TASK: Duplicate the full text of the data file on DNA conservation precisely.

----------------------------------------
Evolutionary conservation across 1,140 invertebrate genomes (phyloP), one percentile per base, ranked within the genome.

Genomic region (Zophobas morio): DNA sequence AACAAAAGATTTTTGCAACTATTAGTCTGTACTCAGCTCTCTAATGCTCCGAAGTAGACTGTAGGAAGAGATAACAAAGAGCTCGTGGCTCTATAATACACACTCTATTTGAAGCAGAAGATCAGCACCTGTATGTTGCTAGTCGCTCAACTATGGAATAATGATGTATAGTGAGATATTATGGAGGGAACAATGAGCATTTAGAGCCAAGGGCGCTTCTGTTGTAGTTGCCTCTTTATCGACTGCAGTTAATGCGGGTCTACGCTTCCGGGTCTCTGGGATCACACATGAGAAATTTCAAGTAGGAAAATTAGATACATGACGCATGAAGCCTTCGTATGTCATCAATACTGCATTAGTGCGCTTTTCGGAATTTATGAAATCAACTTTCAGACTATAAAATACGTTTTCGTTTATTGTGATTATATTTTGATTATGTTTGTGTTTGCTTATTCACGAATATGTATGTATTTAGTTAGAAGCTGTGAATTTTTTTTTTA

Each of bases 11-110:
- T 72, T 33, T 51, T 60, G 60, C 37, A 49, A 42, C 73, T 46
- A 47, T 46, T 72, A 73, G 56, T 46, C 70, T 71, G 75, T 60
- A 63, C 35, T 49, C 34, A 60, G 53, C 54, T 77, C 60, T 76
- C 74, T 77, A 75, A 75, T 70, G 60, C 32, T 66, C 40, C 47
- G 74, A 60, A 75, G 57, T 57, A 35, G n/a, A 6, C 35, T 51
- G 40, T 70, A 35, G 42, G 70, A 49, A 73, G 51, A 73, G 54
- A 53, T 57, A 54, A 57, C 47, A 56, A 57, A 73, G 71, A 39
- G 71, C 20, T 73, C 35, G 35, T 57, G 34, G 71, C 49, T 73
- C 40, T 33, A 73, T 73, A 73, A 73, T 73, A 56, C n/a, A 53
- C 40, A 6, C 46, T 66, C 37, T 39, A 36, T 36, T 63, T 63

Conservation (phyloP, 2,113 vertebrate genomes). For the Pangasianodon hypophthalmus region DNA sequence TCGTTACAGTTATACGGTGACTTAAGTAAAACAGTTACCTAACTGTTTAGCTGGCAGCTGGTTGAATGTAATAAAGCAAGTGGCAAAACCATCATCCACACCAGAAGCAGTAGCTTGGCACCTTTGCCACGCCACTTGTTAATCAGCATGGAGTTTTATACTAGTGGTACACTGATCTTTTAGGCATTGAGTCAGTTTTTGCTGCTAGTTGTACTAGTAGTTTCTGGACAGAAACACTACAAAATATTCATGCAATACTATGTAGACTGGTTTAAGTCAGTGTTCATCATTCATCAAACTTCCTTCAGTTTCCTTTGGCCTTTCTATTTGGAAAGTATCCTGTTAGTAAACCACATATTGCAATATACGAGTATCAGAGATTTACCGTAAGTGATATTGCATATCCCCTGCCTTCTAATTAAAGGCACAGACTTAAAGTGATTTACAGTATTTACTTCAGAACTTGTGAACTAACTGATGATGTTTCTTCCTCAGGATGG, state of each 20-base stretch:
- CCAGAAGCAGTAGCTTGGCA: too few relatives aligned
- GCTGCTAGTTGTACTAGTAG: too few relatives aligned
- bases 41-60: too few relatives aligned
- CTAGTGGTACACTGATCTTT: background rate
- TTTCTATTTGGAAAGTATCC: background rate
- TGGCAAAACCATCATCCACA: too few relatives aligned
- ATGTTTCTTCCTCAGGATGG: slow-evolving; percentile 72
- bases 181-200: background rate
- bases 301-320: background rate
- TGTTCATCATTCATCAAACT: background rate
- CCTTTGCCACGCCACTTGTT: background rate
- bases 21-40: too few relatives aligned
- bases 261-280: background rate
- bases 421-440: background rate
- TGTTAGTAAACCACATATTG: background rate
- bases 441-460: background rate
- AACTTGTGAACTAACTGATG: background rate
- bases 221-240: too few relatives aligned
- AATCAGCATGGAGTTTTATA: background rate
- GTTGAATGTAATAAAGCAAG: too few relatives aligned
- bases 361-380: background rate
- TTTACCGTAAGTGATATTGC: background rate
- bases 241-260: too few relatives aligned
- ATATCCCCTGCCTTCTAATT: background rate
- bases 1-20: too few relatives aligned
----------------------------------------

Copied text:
Evolutionary conservation across 1,140 invertebrate genomes (phyloP), one percentile per base, ranked within the genome.

Genomic region (Zophobas morio): DNA sequence AACAAAAGATTTTTGCAACTATTAGTCTGTACTCAGCTCTCTAATGCTCCGAAGTAGACTGTAGGAAGAGATAACAAAGAGCTCGTGGCTCTATAATACACACTCTATTTGAAGCAGAAGATCAGCACCTGTATGTTGCTAGTCGCTCAACTATGGAATAATGATGTATAGTGAGATATTATGGAGGGAACAATGAGCATTTAGAGCCAAGGGCGCTTCTGTTGTAGTTGCCTCTTTATCGACTGCAGTTAATGCGGGTCTACGCTTCCGGGTCTCTGGGATCACACATGAGAAATTTCAAGTAGGAAAATTAGATACATGACGCATGAAGCCTTCGTATGTCATCAATACTGCATTAGTGCGCTTTTCGGAATTTATGAAATCAACTTTCAGACTATAAAATACGTTTTCGTTTATTGTGATTATATTTTGATTATGTTTGTGTTTGCTTATTCACGAATATGTATGTATTTAGTTAGAAGCTGTGAATTTTTTTTTTA

Each of bases 11-110:
- T 72, T 33, T 51, T 60, G 60, C 37, A 49, A 42, C 73, T 46
- A 47, T 46, T 72, A 73, G 56, T 46, C 70, T 71, G 75, T 60
- A 63, C 35, T 49, C 34, A 60, G 53, C 54, T 77, C 60, T 76
- C 74, T 77, A 75, A 75, T 70, G 60, C 32, T 66, C 40, C 47
- G 74, A 60, A 75, G 57, T 57, A 35, G n/a, A 6, C 35, T 51
- G 40, T 70, A 35, G 42, G 70, A 49, A 73, G 51, A 73, G 54
- A 53, T 57, A 54, A 57, C 47, A 56, A 57, A 73, G 71, A 39
- G 71, C 20, T 73, C 35, G 35, T 57, G 34, G 71, C 49, T 73
- C 40, T 33, A 73, T 73, A 73, A 73, T 73, A 56, C n/a, A 53
- C 40, A 6, C 46, T 66, C 37, T 39, A 36, T 36, T 63, T 63

Conservation (phyloP, 2,113 vertebrate genomes). For the Pangasianodon hypophthalmus region DNA sequence TCGTTACAGTTATACGGTGACTTAAGTAAAACAGTTACCTAACTGTTTAGCTGGCAGCTGGTTGAATGTAATAAAGCAAGTGGCAAAACCATCATCCACACCAGAAGCAGTAGCTTGGCACCTTTGCCACGCCACTTGTTAATCAGCATGGAGTTTTATACTAGTGGTACACTGATCTTTTAGGCATTGAGTCAGTTTTTGCTGCTAGTTGTACTAGTAGTTTCTGGACAGAAACACTACAAAATATTCATGCAATACTATGTAGACTGGTTTAAGTCAGTGTTCATCATTCATCAAACTTCCTTCAGTTTCCTTTGGCCTTTCTATTTGGAAAGTATCCTGTTAGTAAACCACATATTGCAATATACGAGTATCAGAGATTTACCGTAAGTGATATTGCATATCCCCTGCCTTCTAATTAAAGGCACAGACTTAAAGTGATTTACAGTATTTACTTCAGAACTTGTGAACTAACTGATGATGTTTCTTCCTCAGGATGG, state of each 20-base stretch:
- CCAGAAGCAGTAGCTTGGCA: too few relatives aligned
- GCTGCTAGTTGTACTAGTAG: too few relatives aligned
- bases 41-60: too few relatives aligned
- CTAGTGGTACACTGATCTTT: background rate
- TTTCTATTTGGAAAGTATCC: background rate
- TGGCAAAACCATCATCCACA: too few relatives aligned
- ATGTTTCTTCCTCAGGATGG: slow-evolving; percentile 72
- bases 181-200: background rate
- bases 301-320: background rate
- TGTTCATCATTCATCAAACT: background rate
- CCTTTGCCACGCCACTTGTT: background rate
- bases 21-40: too few relatives aligned
- bases 261-280: background rate
- bases 421-440: background rate
- TGTTAGTAAACCACATATTG: background rate
- bases 441-460: background rate
- AACTTGTGAACTAACTGATG: background rate
- bases 221-240: too few relatives aligned
- AATCAGCATGGAGTTTTATA: background rate
- GTTGAATGTAATAAAGCAAG: too few relatives aligned
- bases 361-380: background rate
- TTTACCGTAAGTGATATTGC: background rate
- bases 241-260: too few relatives aligned
- ATATCCCCTGCCTTCTAATT: background rate
- bases 1-20: too few relatives aligned